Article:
In Julian v. Eastern States Construction Services, Inc., 2008 WL 2673300 (Del. Ch. July 8, 2008), the Delaware Chancery Court held that board members of a close corporation breached their duty of loyalty and would be required to disgorge bonuses where the directors approved self-compensation without sufficient independent protections.  This case provides guidance regarding the process board members must follow in order for a self-interested directorial compensation decision to survive an “entire fairness” review.

The action centers around a dispute among three brothers (Francis, Richard and Gene Julian) who served as officers and directors of three different family-owned businesses, including Benchmark Builders, Inc. (“Benchmark”).  The relations among the three brothers deteriorated over the forty years they worked together, fueled by Francis and Richard removing Gene from any active role in management.  Tensions culminated in Gene’s notice of retirement from the businesses on December 9, 2005.  Upon retirement, Gene owned stock in each of the companies and part of the dispute involved whether he was required to sell his shares back to the businesses.

On December 20, 2005, the Benchmark board of directors, including Francis, Richard and Steven Bomberger, approved a $1,000,000 bonus for Francis and Richard and a $300,000 bonus for Bomberger.  The meeting lasted less than half an hour and the directors did not consult any independent legal or financial advisors.  The bonuses represented 22.28% of Benchmark’s adjusted income in 2005, a vastly higher percentage than in prior years.  Gene did not receive any of the bonus despite the fact that he worked at the company in 2005.

Gene argued that the Benchmark bonuses represented self-interested transactions that violated the directors’ fiduciary duties.  Gene questioned the timing of the bonuses, the process used to approve the bonuses, as well as the unprecedented amount of the bonuses.  Francis, Richard and Bomberger attempted to justify the bonuses as a reward to management “for a good year” and as a way to “reduce retained earnings so that fewer assets would be at risk in the event of a lawsuit.”  Bomberger asserted an additional defense based upon the Independent Investor Test:  “if the managers of a business produce economic income that exceeds the amount necessary to provide a fair return to shareholders and to compensate management for their labor, all excess profits may be allocated to management as a reward for their superior performance.”

The court agreed with Gene and held that Francis, Richard and Bomberger breached their fiduciary duty of loyalty to Benchmark.  Where directors of a corporation stand on both sides of a transaction, such as where the directors approve payment of bonuses to themselves, they have “the burden of establishing its entire fairness, sufficient to pass the test of careful scrutiny by the courts.”  The entire fairness test involves examining “when the transaction was timed, how it was initiated, structured, negotiated, disclosed to the directors, and how the approvals of the directors and the stockholders were obtained,” as well as determining whether the transaction involved a fair price, which examines “the economic and financial considerations.”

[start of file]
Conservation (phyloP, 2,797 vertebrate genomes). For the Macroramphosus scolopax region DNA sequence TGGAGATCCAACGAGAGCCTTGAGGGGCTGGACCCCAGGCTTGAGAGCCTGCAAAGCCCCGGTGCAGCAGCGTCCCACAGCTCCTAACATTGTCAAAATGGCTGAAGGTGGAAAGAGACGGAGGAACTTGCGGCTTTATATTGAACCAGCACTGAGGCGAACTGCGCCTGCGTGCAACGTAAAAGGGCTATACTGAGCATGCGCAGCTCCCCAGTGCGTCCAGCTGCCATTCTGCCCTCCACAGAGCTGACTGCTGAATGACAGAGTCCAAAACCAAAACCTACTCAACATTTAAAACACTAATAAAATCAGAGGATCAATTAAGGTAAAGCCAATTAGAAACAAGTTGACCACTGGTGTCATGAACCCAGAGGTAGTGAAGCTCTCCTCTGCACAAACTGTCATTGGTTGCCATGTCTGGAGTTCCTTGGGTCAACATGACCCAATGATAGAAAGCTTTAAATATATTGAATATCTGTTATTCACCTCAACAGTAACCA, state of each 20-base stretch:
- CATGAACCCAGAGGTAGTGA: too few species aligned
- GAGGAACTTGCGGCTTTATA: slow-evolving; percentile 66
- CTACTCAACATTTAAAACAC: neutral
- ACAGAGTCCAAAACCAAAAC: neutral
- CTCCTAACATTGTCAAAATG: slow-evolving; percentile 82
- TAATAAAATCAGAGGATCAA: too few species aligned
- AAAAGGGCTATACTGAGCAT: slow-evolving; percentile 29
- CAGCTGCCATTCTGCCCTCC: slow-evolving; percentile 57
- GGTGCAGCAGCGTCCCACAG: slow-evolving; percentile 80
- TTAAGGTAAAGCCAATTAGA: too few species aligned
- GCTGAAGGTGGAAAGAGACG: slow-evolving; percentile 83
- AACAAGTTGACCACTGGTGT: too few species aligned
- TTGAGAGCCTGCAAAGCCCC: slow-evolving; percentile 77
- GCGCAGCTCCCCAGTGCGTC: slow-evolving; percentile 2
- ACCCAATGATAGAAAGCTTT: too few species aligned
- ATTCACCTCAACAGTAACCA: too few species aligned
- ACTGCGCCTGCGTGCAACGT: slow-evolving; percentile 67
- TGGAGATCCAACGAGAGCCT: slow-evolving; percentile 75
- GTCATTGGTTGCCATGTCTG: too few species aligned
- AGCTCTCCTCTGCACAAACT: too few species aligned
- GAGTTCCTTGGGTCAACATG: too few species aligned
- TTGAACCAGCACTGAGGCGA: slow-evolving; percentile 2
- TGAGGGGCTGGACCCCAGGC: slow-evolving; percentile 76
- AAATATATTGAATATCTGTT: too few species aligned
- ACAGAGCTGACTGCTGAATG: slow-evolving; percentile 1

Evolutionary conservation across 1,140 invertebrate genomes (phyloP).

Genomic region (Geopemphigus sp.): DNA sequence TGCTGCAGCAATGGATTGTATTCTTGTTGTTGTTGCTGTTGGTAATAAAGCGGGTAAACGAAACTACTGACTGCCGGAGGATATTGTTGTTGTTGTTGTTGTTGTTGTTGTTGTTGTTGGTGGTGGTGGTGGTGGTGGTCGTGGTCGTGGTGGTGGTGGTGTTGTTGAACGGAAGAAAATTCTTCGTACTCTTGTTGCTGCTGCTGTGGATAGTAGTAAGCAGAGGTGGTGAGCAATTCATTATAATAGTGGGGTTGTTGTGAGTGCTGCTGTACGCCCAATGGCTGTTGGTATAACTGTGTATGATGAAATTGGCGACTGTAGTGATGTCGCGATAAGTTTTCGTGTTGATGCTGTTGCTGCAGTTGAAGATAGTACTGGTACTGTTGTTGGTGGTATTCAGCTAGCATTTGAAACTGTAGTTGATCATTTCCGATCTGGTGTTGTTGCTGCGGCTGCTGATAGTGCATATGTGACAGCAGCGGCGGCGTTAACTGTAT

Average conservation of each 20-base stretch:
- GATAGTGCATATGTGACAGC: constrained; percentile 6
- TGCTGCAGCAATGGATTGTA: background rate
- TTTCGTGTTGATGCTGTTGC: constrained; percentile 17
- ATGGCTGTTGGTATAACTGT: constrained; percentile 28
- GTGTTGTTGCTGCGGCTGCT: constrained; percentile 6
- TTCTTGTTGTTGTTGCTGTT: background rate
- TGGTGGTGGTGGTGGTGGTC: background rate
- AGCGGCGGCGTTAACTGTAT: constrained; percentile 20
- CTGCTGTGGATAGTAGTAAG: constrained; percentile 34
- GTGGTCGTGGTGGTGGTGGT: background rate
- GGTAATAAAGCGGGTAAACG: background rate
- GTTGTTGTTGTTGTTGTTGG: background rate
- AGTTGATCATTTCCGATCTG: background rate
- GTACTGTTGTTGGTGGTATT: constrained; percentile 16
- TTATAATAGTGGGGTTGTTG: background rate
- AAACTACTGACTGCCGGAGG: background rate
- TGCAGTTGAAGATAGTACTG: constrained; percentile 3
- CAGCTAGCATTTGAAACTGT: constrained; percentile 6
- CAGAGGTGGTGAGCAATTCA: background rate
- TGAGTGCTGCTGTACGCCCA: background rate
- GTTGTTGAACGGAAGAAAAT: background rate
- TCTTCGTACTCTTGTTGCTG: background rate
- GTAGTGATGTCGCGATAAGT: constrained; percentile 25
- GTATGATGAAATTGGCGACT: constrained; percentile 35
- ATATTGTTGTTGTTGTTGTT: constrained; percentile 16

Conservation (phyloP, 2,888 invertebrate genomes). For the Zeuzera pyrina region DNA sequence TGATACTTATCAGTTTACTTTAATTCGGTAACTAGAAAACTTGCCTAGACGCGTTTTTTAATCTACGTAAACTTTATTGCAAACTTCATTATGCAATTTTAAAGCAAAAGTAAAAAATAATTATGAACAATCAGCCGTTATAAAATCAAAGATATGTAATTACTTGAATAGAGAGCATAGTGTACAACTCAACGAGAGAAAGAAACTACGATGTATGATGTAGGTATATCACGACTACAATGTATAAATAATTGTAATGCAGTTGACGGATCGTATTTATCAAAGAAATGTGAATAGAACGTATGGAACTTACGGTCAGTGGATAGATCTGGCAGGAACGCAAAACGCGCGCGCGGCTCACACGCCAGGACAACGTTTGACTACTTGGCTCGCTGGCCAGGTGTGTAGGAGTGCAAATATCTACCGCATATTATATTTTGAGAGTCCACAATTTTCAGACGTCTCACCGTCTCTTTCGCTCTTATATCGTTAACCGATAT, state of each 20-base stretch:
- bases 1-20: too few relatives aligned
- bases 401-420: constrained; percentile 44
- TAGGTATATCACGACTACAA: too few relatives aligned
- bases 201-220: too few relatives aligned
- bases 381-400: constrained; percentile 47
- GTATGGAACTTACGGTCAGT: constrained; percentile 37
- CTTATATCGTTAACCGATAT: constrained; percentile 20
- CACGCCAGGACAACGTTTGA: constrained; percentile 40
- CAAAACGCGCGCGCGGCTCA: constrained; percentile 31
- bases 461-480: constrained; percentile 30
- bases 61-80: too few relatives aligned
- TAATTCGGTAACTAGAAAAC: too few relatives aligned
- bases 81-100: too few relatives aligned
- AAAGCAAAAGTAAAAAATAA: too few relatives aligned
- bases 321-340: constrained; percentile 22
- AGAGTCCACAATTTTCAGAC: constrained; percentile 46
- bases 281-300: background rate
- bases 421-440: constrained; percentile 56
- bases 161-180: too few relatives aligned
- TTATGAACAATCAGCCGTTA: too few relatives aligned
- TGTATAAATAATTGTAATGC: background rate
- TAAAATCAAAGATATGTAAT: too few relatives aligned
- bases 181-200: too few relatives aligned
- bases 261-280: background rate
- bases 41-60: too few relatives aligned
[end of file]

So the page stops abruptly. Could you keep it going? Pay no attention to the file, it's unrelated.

Here, the court found that “the Benchmark Bonuses were the product of an unfair process.”  The board approved the bonuses only eleven days after Gene submitted his letter of retirement.  Francis and Richard discussed the proposal for only a few minutes, and they admitted to knowing that a bonus would decrease the value of the business, which would decrease the price at which the company would have to pay Gene for his shares.  The court rejected Bomberger’s Independent Investor Test, claiming it was unreliable and unhelpful under the circumstances of this case.  In addition, the court held that the price was unfair given the lack of historical precedent for the size of the bonus.  Dismissing defendants’ justifications for approving the bonuses, the court concluded that the bonuses were nothing more than “a knee-jerk reaction to Gene’s precipitous retirement, which Francis and Richard considered a betrayal.”

In terms of relief, the court noted that it was entitled to “fashion any form of equitable and monetary relief as may be appropriate.”  Therefore, the court ordered Francis, Richard and Bomberger to disgorge their bonuses and return the money they received with interest to Benchmark.  The court also required that defendants reimburse Gene for the attorneys’ fees and costs incurred for litigating this aspect of his claim.

This decision reminds directors who are contemplating a “self-interested directorial compensation decision” that they must consider “independent protections,” such as being aware of the timing of their decision, engaging in thoughtful deliberations, consulting disinterested advisors for an independent review of their decision and taking note of the company’s prior practice of awarding bonuses.  Failing to take these important, common sense steps to “demonstrate their utmost good faith and the most scrupulous inherent fairness of the bargain” will expose the decision to a court’s entire fairness review and risk disgorgement of the compensation awarded.

For further information, please contact John Stigi at (213) 617-5589.